The collision that formed Charon also could have led to the presence of an internal ocean on Pluto, at least early in its history, according a study by Amy Barr Mlinar, a senior scientist with the Planetary Science Institute, based in Tucson, and Geoffery Collins, a planetary scientist at Wheaton College in Norton, Mass.

The collision itself would have generated substantial amounts of heat. Changes over time in the rotation rates and orbital distances of the two objects as Charon slowly moved away from Pluto would have set up stresses in each body that would have led to continued, frictional heating. For Pluto, this heat could have sustained a layer of liquid water beneath its icy crust.

Evidence of that stress may appear in the location and orientation of faults on the surfaces of Pluto and Charon, unless processes at the surface have since erased them.

As for the possibility that Pluto is a crimson-tinged orb, the evidence comes from lab experiments involving chemistry that sunlight triggers between the nitrogen compounds, methane and other simple organic molecules, and carbon monoxide bound up in the icy crust.

Using a mix of these molecules at temperatures comparable to those on Pluto's surface and irradiated by artificial sunlight dimmed to match the amount of light reaching Pluto, researchers have found that the three combine into more-complex molecules that have a reddish hue.

To tackle these and other questions, New Horizons is carrying seven instruments that represent the most capable suite of tools ever mustered for a fly-by mission, according to the science team.

They began gathering information about Pluto's general environment in January. This past week, the team released the mission's first color image of Pluto and Charon – a still-fuzzy duo that will sharpen as New Horizons hurtles toward its July 14 flyby at a pace that covers nearly a million miles a day.

One sign that the excitement is building: Like expectant parents, scientists are trying to figure out what to name the features they discover – from craters, chasms, or ice volcanoes on the surfaces of Pluto and Charon to any additional moons they may find.

The New Horizons crew has teamed up with NASA, the International Astronomical Union (IAU), and the SETI Institute to open the naming process to the rest of the world. Through April 24, people can vote for their favorite monikers at http://www.ourpluto.org/. The researchers gathered an initial set of names from the history of exploration, mythology related to the underworld, and from films, TV shows, and novels related to exploration and travel. People also are free to suggest additional names. Once data from the flyby are beamed back to Earth, the science team will figure out which category of names fit with which type of feature or satellite they discovery.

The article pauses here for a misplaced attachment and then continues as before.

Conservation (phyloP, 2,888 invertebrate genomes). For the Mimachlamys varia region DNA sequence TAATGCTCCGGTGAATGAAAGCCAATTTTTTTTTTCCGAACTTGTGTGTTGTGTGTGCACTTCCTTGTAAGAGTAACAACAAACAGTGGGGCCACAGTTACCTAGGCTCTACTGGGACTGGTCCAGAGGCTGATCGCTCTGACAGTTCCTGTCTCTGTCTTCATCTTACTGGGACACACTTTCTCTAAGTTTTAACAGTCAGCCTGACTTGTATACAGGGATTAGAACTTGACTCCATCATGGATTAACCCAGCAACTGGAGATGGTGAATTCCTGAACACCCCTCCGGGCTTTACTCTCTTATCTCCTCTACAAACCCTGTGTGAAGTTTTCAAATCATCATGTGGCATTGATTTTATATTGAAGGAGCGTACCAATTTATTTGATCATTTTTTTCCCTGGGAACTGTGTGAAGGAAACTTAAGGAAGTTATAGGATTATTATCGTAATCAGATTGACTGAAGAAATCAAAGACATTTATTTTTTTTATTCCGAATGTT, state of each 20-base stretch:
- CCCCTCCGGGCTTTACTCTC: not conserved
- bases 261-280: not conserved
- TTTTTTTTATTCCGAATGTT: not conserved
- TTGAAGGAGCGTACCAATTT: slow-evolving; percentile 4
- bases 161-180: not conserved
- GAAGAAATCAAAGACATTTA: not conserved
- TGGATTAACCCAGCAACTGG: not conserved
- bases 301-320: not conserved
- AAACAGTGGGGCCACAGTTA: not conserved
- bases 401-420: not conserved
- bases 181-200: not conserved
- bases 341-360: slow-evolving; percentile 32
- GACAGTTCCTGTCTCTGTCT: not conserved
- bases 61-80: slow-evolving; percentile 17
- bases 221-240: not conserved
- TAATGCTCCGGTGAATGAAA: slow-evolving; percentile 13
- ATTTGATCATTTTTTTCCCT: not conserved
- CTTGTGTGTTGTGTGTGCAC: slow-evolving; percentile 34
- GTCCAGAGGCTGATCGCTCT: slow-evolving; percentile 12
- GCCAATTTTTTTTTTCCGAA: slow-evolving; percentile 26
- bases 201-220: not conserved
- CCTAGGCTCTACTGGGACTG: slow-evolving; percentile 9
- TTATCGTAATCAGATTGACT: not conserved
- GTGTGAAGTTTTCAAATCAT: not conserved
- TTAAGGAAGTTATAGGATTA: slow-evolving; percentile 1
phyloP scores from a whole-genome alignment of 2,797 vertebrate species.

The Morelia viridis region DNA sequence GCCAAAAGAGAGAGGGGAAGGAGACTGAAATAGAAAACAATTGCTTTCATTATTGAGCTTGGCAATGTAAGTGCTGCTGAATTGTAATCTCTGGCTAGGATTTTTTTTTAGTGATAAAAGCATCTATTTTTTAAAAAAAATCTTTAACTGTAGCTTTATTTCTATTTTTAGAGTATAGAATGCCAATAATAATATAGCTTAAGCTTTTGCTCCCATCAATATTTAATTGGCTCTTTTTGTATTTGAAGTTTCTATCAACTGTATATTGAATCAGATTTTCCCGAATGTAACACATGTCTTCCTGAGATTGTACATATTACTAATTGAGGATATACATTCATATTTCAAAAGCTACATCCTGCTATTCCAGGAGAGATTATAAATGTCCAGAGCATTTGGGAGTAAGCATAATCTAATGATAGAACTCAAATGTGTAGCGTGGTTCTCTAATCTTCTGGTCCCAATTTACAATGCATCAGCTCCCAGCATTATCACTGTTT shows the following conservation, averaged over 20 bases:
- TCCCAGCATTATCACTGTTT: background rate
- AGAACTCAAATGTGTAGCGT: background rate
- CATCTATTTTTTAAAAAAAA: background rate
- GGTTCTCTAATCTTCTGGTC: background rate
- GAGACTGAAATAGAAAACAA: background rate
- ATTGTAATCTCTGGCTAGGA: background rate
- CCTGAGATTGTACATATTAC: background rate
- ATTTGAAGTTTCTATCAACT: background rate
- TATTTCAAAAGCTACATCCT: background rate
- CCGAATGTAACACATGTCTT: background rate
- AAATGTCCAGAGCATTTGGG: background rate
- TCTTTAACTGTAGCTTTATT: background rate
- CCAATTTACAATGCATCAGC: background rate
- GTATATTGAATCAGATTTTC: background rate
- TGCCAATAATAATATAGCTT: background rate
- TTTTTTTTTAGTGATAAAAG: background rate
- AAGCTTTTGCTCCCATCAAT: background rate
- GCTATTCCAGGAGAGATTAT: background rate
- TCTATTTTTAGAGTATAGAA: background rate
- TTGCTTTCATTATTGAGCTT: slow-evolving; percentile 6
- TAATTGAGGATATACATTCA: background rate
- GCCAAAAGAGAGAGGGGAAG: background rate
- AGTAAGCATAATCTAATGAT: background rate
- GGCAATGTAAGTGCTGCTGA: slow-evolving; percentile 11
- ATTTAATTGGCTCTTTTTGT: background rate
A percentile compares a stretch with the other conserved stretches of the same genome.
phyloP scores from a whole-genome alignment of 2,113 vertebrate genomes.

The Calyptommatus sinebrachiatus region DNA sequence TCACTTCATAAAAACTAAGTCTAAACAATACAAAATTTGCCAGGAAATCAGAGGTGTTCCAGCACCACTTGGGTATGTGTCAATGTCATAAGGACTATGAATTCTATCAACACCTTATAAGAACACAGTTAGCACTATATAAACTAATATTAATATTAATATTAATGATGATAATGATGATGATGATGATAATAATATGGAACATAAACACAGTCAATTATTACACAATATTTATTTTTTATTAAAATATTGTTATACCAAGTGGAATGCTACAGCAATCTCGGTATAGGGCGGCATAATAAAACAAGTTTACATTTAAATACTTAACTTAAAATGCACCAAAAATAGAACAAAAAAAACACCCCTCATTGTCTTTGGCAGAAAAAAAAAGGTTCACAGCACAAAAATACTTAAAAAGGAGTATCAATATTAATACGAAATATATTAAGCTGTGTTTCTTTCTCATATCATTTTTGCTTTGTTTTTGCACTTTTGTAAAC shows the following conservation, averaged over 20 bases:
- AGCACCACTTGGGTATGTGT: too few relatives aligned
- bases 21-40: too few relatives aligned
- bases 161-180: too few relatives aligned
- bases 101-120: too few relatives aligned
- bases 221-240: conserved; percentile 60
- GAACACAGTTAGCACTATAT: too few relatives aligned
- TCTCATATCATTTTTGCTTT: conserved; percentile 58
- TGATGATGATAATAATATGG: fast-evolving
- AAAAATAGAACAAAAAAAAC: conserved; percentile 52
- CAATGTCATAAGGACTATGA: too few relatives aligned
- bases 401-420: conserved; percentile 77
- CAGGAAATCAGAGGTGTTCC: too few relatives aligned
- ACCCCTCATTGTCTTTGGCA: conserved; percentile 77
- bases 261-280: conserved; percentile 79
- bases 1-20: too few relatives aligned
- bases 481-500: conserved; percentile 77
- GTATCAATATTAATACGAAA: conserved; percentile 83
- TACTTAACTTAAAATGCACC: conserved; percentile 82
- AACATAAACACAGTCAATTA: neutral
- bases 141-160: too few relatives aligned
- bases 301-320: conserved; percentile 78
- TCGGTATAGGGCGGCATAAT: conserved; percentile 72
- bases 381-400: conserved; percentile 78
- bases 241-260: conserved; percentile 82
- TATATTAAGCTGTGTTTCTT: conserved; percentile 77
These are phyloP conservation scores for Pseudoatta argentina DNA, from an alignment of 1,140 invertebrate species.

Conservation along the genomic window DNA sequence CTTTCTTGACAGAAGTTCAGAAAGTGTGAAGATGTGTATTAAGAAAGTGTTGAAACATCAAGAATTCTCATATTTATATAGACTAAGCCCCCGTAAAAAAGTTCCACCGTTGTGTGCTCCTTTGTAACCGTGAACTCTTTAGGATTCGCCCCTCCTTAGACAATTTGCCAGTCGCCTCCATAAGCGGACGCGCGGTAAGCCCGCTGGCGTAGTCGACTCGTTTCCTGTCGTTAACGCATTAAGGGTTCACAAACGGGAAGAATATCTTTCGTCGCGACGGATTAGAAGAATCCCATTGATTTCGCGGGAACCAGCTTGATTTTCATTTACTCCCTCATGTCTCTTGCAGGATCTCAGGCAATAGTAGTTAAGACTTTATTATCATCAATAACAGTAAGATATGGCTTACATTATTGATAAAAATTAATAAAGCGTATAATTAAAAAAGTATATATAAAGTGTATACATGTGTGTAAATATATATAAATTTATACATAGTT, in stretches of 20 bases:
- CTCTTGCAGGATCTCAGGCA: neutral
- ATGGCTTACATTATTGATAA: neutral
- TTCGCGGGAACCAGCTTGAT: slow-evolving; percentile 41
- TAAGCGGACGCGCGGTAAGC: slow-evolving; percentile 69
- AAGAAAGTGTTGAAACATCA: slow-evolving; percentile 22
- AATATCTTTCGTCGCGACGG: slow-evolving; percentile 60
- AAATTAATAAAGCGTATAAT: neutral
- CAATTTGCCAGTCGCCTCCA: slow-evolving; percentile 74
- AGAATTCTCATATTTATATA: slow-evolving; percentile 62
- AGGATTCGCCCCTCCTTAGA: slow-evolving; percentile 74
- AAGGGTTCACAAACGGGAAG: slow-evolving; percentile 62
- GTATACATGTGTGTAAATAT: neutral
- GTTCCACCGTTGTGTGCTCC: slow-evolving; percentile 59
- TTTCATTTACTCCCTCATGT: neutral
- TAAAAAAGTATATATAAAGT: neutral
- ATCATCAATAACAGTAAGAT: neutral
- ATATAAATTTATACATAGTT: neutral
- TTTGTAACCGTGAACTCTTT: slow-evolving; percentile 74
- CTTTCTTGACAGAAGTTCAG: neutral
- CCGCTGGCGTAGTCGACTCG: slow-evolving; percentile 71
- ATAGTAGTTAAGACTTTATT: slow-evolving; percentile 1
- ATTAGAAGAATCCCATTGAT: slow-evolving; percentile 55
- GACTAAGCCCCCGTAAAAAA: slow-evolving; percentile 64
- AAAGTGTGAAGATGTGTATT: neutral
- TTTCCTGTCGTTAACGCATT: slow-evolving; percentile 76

Others have suggested similar approaches, with names for some types of features more closely tied to astronomers who made significant contributions to the study of Pluto, such as its discoverer Clyde Tombaugh, as well as Gerald Peter Kuiper, or Fred Whipple.

Be careful what name you pick; you'll have to live with it, cautions Eric Mamajek, an astronomer at the University of Rochester. With help from astronomy students, he and 10 colleagues from the US, Mexico, and France shipped a proposed naming scheme to the IAU early last year and posted the proposal on line two weeks ago.

"The science community will be stuck with surface feature and satellite names after they've been proposed and adopted by the IAU, so it is worth a bit of discussion beforehand," he writes in an email. "The naming should be 'beautiful.' "

You've read  of  free articles. Subscribe to continue.

Dear Reader,

About a year ago, I happened upon this statement about the Monitor in the Harvard Business Review – under the charming heading of “do things that don’t interest you”:

“Many things that end up” being meaningful, writes social scientist Joseph Grenny, “have come from conference workshops, articles, or online videos that began as a chore and ended with an insight. My work in Kenya, for example, was heavily influenced by a Christian Science Monitor article I had forced myself to read 10 years earlier. Sometimes, we call things ‘boring’ simply because they lie outside the box we are currently in.”

If you were to come up with a punchline to a joke about the Monitor, that would probably be it. We’re seen as being global, fair, insightful, and perhaps a bit too earnest. We’re the bran muffin of journalism.

But you know what? We change lives. And I’m going to argue that we change lives precisely because we force open that too-small box that most human beings think they live in.

The Monitor is a peculiar little publication that’s hard for the world to figure out. We’re run by a church, but we’re not only for church members and we’re not about converting people. We’re known as being fair even as the world becomes as polarized as at any time since the newspaper’s founding in 1908.

We have a mission beyond circulation, we want to bridge divides. We’re about kicking down the door of thought everywhere and saying, “You are bigger and more capable than you realize. And we can prove it.”

If you’re looking for bran muffin journalism, you can subscribe to the Monitor for $15. You’ll get the Monitor Weekly magazine, the Monitor Daily email, and unlimited access to CSMonitor.com.